This is a moment where he's like, he did it. Whatever had to happen, he was able to do it. And Stamets, it's waking up as well. And their awareness of each other is going to be an element that I'm sure is gonna play out in the next few episodes. I'll be honest. Mm-hmm. I happily don't remember a lot of what comes next.
I remember, yeah. A few glimpses, I remember major plot points. Yeah. But the details of some of this are, are turning out to be new for me. So lastly, I want to get your thoughts very quickly about the one element that was completely devoid of any reference. In the Wikipedia description, poor Voq, Voq, Tyler, the ultimate resolution to his story.
What did you think about, first of all, what did you think about what they did with L'Rell in, with, uh, Saru coming and arguing with her? You've got to do something here. And what did you think about the conclusion of the Voq? Storyline. I overall, I really did like this. There were elements of, um, the debate between L'Rell and Saru about you need to help him.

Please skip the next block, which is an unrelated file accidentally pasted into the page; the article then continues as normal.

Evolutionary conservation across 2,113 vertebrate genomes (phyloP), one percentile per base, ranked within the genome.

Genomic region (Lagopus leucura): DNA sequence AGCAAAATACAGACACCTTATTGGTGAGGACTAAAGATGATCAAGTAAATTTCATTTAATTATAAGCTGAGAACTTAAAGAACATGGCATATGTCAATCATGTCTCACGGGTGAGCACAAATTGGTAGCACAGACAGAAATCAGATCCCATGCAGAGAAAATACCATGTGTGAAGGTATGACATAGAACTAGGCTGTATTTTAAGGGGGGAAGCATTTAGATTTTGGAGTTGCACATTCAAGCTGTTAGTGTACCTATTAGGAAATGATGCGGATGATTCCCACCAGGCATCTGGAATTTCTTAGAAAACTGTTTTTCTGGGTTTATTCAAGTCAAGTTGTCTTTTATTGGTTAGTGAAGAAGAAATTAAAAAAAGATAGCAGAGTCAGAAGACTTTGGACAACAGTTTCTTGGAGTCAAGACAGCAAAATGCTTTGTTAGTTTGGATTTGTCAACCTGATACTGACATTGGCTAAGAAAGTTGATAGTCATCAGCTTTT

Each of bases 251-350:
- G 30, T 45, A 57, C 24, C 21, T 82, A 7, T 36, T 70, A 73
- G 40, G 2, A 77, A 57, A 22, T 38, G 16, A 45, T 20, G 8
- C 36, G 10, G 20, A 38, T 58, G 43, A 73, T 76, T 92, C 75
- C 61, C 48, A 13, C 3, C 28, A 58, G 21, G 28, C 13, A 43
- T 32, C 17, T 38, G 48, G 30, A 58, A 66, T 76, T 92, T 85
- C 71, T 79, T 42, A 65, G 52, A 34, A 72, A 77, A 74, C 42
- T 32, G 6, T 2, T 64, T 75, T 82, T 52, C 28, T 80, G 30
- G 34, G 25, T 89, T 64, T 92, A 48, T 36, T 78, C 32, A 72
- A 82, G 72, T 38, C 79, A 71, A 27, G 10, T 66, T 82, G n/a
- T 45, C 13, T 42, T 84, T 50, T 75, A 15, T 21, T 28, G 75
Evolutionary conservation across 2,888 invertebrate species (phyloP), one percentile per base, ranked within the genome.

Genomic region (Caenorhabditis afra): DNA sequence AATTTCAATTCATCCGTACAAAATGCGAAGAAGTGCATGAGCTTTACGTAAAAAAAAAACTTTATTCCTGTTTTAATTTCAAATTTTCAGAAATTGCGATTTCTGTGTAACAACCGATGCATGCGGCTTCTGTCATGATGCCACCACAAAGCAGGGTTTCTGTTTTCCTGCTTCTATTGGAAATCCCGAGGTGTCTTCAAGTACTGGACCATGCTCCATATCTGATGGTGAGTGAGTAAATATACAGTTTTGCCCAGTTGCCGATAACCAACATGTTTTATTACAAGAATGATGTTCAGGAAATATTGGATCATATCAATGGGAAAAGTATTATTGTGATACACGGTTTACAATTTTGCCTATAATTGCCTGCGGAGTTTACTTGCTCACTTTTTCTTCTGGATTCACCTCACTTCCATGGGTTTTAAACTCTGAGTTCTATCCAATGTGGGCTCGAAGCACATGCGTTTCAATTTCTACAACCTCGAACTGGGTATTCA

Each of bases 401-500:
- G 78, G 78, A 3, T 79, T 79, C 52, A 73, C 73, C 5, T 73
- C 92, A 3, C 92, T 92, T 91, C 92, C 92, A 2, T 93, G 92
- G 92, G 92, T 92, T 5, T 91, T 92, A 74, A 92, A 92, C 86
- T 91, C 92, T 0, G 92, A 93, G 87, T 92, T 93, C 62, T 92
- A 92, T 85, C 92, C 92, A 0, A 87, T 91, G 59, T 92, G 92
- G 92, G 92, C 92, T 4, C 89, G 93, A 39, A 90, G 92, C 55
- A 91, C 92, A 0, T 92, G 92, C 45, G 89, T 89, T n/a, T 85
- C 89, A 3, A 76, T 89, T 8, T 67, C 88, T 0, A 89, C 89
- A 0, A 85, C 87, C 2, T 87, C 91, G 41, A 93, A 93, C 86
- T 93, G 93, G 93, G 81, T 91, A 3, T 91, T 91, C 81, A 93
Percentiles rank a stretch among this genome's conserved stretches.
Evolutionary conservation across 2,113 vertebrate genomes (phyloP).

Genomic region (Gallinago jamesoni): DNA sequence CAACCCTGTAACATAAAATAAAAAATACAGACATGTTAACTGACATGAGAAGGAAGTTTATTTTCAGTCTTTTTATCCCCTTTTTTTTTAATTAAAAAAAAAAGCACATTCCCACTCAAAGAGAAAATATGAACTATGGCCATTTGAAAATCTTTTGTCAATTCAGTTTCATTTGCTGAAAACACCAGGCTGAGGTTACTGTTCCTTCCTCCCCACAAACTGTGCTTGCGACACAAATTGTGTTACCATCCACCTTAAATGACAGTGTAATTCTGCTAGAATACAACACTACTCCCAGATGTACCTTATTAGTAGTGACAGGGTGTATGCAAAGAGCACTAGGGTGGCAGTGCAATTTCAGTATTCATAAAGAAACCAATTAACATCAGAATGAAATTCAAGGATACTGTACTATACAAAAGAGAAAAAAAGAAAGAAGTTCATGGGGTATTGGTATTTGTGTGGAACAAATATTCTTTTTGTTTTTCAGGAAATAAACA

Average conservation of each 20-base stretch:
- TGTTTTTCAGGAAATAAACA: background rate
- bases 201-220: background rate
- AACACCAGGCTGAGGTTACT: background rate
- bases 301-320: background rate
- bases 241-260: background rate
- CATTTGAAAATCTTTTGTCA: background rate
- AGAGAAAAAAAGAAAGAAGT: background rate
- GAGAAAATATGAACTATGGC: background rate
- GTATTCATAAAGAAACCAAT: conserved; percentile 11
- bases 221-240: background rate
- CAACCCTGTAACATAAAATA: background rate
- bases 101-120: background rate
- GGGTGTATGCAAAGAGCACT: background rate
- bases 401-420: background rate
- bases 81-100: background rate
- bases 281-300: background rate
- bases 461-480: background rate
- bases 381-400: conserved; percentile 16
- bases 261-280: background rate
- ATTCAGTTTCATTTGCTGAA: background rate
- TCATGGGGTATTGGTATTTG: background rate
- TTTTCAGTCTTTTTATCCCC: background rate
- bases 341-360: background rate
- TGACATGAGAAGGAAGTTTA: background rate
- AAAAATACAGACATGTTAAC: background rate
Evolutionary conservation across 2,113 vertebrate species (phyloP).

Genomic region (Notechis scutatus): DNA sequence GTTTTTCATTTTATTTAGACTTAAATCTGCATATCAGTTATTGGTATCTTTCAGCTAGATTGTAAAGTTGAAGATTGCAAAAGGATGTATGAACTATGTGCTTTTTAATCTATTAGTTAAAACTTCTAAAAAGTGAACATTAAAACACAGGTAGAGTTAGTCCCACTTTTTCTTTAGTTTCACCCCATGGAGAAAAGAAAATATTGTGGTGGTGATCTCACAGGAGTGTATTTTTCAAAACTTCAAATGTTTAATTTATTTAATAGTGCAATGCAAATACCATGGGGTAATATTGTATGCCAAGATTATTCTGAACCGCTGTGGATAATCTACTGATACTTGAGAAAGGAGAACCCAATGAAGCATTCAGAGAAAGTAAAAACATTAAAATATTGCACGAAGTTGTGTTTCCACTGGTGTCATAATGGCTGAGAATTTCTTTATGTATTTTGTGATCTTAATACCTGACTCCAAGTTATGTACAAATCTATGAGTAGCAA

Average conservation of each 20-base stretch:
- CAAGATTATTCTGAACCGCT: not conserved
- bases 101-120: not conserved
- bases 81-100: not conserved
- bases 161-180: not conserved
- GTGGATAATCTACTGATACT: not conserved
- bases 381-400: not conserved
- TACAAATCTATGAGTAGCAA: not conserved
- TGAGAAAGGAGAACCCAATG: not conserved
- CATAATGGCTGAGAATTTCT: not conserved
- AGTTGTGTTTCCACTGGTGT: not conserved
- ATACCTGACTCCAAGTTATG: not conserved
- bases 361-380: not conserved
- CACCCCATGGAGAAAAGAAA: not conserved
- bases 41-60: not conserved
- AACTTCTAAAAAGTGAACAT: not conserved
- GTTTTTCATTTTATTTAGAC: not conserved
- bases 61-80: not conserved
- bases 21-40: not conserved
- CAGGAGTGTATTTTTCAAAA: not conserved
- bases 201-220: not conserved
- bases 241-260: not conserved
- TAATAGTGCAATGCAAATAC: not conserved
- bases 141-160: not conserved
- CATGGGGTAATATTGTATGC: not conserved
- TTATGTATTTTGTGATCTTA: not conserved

Whatever he is, Klingon human, whatever he is, he's an incredible agony. You gotta help him. And I love that L'Rell, typical Klingon. This is like the Klingons that we know. It's like, well, he sacrificed himself for the Klingon cause. If he's suffering, it's, that's, that's fine. He's a warrior, so I liked her response.
The one part that felt a little like, would Saru actually do that was when he, when he transported Tyler into the cell with her. But they set it up in a really good way because Tyler was becoming so outta control. They couldn't safely hold him in the Yeah. The, uh, medical Bay anymore. They had to put him somewhere where they could keep him.